My open letter to the Moms of the World.
After some not-so-careful deliberation and an entire box of chocolate, I have formed my thoughts into, what I feel is, a fairly concise yet thorough statement. These are just a few ideas and suggestions regarding your future interaction with peers that may not share your specific ideology, but for reasons of geography and sanity must utilize the same parks as you. Thank you.
1.) Even if I did not arrive at the park via the summons of the same Meet-Up email from your "co-op playgroup," you can still talk to me or my children. I do not think that our mediocrity is contagious, but if it is, I think longer exposure is necessary for full-blown effects.
2.) If you do brave it and talk to me, loud demands of "How old?" in the general vicinity of me and my child is going to result in the answer "33, and you?" It is not my fault if you don't get it.
3.) Regarding the previous point, before launching into full out child comparison with me, you may want to consider some warm up questions or statements, such as "Nice weather." or "He's cute, what's his name?" or "My name is Perfect Mom, what's yours?" They will avoid sass and allow the conversation to progress beyond blank stares or lame pretending to not speak English.
4.) While I am thrilled that your child knows all the planets in the solar system and how to count to 100, you might want to consider including some manners into your home-school curriculum. At your discretion, of course.
5.) No, my 18-month-old is not walking, but he is very skilled at getting where he needs to go. You do not need to scream at your child to "watch the BABY!" every time my child is within 14 feet of yours. This is not having the desired effect; your child proceeds to startle at your voice and steps on my son as a result.
6.) I can see my toddler and have spent the last 3 and 1/2 years carefully gauging how far away from him I can be and still sprint there in record time. Plus, he waves at me about every 5 minutes with a "Mommy, mommy, look at me!" Your repeated flailing of arms and shouts of "Whose Child is this? Missing Child!" are not particularly helpful. Especially the 3rd or 4th time.
7.) Yes, my son is interested in princesses. My son. If your daughter comes to the park dressed in a complete Belle outfit, with a crown and matching shoes, he is going to try to talk to her. I believe the complete interaction was "What a pretty dress!" I don't feel that this necessitated her screaming or the loud shouting that he was a "weirdo," while running to you for "protection." Nor do I feel that your giggles where particularly appropriate. Sheer maturity forces me to refrain from telling my son that your daughter is a "weirdo" for showing up at the park in a dress-up dress in the middle of July.
8.) While we are on the subject of daughters, I fully endorse and support your interest in raising spirited, assertive young women. That said, if any of your daughters repeatedly punch my son again, and your response consists of permissive (and rather proud) looks, I will be putting her in a time-out myself. Fair warning.
9.) Yes, my son was eating a Dum-Dum. I now understand that your daughter has never had sugar and perhaps can even see how she was "carried away" by the presence of said Dum-Dum. (Although, and sorry for the digression, but to be logical about it, how would she even know what it was, never having had sugar...) Anyway, I still do not think that the mere presence of the sucker warranted her grabbing it out of my son's mouth and shoving it into hers. I suppose I understand your lack of apology, given your stance on sugar, and, by the way, thank you for the unsolicited lecture on its evils, but I will continue to periodically offer my child candy when and if I feel like it.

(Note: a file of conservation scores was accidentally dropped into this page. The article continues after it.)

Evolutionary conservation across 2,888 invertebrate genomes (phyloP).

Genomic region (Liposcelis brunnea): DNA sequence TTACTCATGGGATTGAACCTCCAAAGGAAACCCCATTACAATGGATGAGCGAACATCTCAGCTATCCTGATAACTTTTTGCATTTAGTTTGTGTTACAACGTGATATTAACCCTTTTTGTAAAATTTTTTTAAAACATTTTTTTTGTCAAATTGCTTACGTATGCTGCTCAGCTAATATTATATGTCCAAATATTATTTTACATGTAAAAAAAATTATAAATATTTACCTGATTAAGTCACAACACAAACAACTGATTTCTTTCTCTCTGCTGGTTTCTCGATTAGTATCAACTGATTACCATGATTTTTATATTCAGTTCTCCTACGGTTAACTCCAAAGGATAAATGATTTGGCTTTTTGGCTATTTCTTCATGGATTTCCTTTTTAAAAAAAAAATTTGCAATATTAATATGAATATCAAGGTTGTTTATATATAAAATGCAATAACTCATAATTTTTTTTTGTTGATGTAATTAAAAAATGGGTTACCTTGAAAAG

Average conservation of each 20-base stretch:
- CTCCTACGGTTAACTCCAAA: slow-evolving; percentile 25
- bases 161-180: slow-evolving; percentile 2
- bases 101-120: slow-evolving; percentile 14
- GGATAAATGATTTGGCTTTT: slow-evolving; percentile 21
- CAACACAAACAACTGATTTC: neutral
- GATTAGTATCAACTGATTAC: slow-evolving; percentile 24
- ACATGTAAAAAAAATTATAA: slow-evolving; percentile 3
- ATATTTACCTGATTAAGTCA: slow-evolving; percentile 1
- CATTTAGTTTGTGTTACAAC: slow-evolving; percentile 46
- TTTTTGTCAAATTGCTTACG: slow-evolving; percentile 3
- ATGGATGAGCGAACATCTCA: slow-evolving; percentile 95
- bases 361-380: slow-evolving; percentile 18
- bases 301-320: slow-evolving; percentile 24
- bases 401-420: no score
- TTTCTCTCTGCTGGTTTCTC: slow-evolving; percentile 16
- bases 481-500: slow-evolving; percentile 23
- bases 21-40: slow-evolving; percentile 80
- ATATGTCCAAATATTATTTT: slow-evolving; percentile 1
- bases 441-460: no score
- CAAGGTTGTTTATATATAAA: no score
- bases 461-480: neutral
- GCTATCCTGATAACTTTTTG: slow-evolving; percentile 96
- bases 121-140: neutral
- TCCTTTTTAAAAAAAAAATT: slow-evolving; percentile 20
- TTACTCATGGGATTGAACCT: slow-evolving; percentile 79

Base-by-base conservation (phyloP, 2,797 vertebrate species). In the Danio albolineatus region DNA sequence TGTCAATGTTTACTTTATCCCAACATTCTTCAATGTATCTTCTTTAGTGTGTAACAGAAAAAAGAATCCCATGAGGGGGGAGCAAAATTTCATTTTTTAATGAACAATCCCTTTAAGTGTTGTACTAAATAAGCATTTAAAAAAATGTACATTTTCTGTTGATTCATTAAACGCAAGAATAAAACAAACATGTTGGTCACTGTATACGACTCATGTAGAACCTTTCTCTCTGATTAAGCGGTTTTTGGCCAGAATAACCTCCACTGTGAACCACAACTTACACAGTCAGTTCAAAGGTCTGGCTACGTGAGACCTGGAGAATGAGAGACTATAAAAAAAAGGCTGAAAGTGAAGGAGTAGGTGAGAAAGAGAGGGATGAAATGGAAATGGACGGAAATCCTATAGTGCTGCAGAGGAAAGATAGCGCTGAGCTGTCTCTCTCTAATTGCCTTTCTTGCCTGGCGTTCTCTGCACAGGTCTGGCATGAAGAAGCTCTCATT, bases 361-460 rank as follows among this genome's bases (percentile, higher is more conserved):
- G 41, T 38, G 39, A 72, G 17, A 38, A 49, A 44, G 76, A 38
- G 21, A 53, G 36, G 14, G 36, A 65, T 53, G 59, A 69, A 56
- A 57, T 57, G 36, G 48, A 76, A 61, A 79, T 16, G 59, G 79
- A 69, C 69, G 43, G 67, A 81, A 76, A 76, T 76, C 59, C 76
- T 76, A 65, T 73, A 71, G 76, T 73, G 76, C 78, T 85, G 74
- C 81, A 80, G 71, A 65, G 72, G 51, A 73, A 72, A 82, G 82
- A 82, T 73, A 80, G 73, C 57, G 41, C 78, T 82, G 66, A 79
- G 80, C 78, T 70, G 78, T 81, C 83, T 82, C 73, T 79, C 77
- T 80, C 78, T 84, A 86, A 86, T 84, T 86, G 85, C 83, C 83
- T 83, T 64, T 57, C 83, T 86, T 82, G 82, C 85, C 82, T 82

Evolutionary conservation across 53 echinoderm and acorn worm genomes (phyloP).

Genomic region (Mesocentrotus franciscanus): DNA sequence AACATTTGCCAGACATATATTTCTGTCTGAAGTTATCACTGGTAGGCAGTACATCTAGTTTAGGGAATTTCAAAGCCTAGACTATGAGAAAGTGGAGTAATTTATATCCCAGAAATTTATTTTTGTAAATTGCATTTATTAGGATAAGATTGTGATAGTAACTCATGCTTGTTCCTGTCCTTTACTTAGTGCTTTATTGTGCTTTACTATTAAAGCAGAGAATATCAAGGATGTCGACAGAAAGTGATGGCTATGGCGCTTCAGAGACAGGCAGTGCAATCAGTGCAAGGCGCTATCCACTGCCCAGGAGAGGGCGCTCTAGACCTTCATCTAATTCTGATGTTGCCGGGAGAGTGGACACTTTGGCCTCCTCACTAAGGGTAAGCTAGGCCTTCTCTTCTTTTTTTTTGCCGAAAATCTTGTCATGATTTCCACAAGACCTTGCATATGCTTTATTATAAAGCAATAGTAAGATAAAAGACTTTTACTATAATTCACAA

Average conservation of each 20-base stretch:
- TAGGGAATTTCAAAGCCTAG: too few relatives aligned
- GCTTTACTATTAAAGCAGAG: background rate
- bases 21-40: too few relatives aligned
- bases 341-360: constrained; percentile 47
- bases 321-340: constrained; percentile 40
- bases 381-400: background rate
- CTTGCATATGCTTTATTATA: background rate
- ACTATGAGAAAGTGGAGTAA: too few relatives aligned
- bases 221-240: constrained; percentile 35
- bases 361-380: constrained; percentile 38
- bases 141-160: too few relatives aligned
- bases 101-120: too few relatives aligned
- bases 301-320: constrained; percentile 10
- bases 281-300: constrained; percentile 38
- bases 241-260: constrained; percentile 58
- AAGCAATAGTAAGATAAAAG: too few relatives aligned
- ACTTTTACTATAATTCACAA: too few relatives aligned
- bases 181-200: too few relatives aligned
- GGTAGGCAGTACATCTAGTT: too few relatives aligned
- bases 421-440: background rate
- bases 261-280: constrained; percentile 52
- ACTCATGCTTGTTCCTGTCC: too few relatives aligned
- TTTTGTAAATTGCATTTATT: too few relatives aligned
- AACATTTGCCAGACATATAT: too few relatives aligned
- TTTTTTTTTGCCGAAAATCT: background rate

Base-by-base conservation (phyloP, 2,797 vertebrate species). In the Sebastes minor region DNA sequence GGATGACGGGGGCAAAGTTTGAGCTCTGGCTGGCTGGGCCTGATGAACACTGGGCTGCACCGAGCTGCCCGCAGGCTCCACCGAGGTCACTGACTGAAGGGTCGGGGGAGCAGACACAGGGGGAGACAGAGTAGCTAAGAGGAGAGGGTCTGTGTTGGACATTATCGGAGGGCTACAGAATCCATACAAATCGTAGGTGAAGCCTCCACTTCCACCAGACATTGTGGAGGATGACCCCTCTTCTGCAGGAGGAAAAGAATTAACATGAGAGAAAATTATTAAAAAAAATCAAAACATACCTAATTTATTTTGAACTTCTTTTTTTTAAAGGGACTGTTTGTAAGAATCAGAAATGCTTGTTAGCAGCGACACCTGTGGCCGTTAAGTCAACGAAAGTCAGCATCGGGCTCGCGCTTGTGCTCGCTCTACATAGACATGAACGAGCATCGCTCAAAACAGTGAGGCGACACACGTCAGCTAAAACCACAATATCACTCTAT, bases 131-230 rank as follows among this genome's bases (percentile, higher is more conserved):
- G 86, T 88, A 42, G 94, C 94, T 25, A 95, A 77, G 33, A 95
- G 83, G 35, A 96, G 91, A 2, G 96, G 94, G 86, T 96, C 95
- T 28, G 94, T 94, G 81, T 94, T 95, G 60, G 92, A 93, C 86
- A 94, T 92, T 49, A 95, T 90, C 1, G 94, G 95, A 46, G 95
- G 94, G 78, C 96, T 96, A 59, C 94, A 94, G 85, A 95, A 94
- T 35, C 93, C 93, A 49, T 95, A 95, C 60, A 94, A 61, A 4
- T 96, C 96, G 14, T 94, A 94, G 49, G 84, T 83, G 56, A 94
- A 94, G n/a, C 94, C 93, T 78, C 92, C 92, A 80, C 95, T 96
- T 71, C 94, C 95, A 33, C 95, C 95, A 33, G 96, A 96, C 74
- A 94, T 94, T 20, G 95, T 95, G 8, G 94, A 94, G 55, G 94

10.) I also want to thank you all for your loud discussion of no-sugar, gluten-free, organic brownies, with spinach. If I am ever in the mood for such an abomination, I will totally look up the website you mentioned.
11.) While we are on the topic of volume-control, you might want to alter yours when discussing the formula-feeding mother on the bench across the park. I am pretty sure she can hear you, but if you are really concerned that she is not aware of La Leche and the benefits of breast milk, it is much more polite to address those thoughts to her and not to your friends within her hearing. If you are thinking of approaching her, I will tell you now, she has probably struggled with and weighed her decision carefully and is really not in need of any rude and thoughtless comments from people who don't know her and her situation. Ditto regarding the other members of the infant trifecta; sleeping and diapering.
12.) Yes, I am aware of organic granola bars. I will continue to buy the ones that are on sale. And yes, I also know that I can make my own. Thank you and yes, yours do look delicious.
I suppose I could continue, but frankly, I am out of chocolate and need to change the DVD I have playing for my children right now. I will close by saying this: I respect you all as moms. I think being a parent is the hardest job in the world. We are daily wrestling with numerous decisions that ultimately add up to getting our children to adulthood successfully, with the least injuries and therapy bills possible. We all make different decisions along the way (many many different decisions, if today is any indication), and I will continue to respect and defend your right to make those decisions any way you chose. I would ask that you please respect my right to make mine. Thank you and good luck.
PS....Motherhood does not necessitate that you completely lose your sense of humor or ability to discuss things that are not your children's milestones. Just saying.....
Sigh, well, it looks like she is done. We return you to your regular programming and promise to tell you about Super Fetus' ultrasound super soon!